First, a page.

Ripoll is particularly conscious of her young dancers’ lives. In 2017 an alternative arts festival in Rio asked her to create a dance responding to the damaging effects of the city’s decision to host the Fifa World Cup in 2014 and the Summer Olympics in 2016, the urban development for which had triggered the gentrification of poor areas. She says she felt embarrassed to present the commission to her young cast in this way, as if harmful legacies were a recent phenomenon: the dancers had been navigating them all their lives.
“I felt like I had to take a step back and change the question. Let’s talk about the legacies of the city that have existed since they were born. What is the difference between them and people in the city who don’t live in favelas – who are white, can study in a good school and have good opportunities?” she says. The dance they created, aCORdo, became a sombre quartet about police brutality that they had seen during what amounted to unofficial border patrols of the favelas.
Last year, most young voters in Brazil cast their ballots to replace Jair Bolsonaro, their far-right president, with the socialist Luiz Inácio Lula da Silva – an event that extended to Dublin, where thousands of Brazilian residents of Ireland filed into Croke Park to cast their votes.
Ripoll finished creating Zona Franca as that younger generation celebrated Bolsonaro’s defeat. But not all members of Cia Suave felt promise in that political shift, she says. “The problems here in Brazil are very deep. In the generation of their grandparents and parents, you cannot feel a resolution for hard problems, so it’s something difficult for them to have hope.”
Some of the dancers follow politics and others don’t, Ripoll says, nonjudgmentally. “They don’t read newspapers, and they get informed by social media, and not real information.”
Zona Franca draws on such social change. Its name refers to Brazil’s “free zones”, where taxes were waived as an economic incentive. Ripoll visited them as a child; she recalls her father buying a videocassette player when they were otherwise much more expensive to purchase. She and the group extended the concept to think about the boundlessness of the internet and about the cultural exchange it has made possible. Ripoll wouldn’t feel comfortable trying to dance in styles from other parts of Brazil, for example, but TikTok and other social media have given the online generation a freedom that allows them to experiment with different dance cultures.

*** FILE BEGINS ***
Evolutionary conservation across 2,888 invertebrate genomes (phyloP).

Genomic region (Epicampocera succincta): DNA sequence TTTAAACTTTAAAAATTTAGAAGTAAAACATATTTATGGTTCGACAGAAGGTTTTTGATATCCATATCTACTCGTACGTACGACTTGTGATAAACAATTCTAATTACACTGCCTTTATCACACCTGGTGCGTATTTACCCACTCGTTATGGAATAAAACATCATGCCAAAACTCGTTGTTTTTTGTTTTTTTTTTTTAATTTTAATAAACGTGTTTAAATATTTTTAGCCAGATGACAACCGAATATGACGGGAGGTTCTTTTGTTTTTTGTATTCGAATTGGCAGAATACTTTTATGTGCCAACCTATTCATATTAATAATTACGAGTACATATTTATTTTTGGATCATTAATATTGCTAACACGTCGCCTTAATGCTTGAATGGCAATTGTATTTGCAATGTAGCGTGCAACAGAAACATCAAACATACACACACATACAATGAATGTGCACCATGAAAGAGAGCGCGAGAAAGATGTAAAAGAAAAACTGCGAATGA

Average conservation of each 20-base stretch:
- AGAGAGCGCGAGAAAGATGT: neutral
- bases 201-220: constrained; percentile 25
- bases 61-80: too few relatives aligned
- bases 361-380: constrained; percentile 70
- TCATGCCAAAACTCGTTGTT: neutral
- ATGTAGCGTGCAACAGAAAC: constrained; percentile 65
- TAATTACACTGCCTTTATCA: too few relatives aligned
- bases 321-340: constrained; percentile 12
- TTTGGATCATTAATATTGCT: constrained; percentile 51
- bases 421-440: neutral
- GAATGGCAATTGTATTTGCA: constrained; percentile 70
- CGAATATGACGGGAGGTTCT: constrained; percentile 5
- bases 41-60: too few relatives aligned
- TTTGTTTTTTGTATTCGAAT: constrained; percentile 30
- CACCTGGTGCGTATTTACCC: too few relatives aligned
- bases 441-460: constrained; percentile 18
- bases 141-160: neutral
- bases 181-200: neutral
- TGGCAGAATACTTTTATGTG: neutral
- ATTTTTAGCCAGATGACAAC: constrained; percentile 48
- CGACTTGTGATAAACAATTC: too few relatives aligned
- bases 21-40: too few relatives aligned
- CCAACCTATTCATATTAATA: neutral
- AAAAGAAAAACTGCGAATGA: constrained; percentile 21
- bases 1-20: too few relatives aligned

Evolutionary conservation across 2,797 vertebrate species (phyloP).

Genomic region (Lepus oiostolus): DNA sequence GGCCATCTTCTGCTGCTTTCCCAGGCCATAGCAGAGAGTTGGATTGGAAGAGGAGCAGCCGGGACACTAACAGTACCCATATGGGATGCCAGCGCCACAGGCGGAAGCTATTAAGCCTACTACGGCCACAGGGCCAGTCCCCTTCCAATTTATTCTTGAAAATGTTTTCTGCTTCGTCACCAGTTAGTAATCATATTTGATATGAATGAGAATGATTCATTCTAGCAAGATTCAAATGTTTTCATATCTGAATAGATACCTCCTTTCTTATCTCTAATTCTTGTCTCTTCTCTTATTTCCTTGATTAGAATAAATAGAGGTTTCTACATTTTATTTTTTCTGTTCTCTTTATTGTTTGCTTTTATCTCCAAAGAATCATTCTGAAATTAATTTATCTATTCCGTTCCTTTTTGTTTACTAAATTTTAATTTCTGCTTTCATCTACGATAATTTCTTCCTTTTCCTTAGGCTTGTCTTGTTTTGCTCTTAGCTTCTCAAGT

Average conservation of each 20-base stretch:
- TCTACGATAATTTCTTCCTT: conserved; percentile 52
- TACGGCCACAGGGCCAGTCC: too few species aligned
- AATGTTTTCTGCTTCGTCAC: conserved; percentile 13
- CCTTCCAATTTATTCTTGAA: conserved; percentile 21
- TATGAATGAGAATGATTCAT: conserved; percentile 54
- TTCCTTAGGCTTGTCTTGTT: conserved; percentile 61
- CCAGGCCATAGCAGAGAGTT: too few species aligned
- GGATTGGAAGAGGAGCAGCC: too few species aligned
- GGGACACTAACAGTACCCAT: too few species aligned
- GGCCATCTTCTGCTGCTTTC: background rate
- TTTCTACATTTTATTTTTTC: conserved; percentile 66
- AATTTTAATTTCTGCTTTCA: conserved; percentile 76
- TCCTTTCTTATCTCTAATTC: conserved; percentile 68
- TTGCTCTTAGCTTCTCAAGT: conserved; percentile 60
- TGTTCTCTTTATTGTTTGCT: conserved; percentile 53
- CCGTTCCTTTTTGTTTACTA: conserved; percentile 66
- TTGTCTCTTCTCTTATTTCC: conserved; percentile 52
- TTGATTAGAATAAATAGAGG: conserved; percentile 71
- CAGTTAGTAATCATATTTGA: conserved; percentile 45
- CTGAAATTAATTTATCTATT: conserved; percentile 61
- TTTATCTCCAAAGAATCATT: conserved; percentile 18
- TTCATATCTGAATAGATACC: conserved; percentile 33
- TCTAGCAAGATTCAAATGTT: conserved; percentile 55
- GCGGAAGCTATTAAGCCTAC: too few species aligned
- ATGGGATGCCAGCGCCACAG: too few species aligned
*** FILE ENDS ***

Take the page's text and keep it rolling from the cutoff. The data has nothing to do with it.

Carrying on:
One of those is brega funk, a dance, popular in northern Brazil, that turns displays of violence and risqué sex into empowering gestures. In the process of creating Zona Franca, Ripoll had to embrace the reinterpretations of dance styles that online exchanges brought about. “It’s something you can’t control,” she says. “When I’m using the funk in rehearsal, I need to know who originally did it, and nobody knows. We find that a DJ did a part of it, a singer sang a few words. You don’t control who is owner of the steps.”
That led them to create a spectacle that looks beyond Rio to other parts of Brazil. Ripoll says it broadens the young dancers’ horizons in the process. “I like the words ‘zona franca’ to express what we are looking for, more than a theme or a subject: it’s a free zone. With each new piece with this group I feel we go one step more looking for freedom.”
Zona Franca, the opening show of Dublin Theatre Festival, is at the O’Reilly Theatre, at Belvedere College, from Thursday, September 28th, to Saturday, September 30th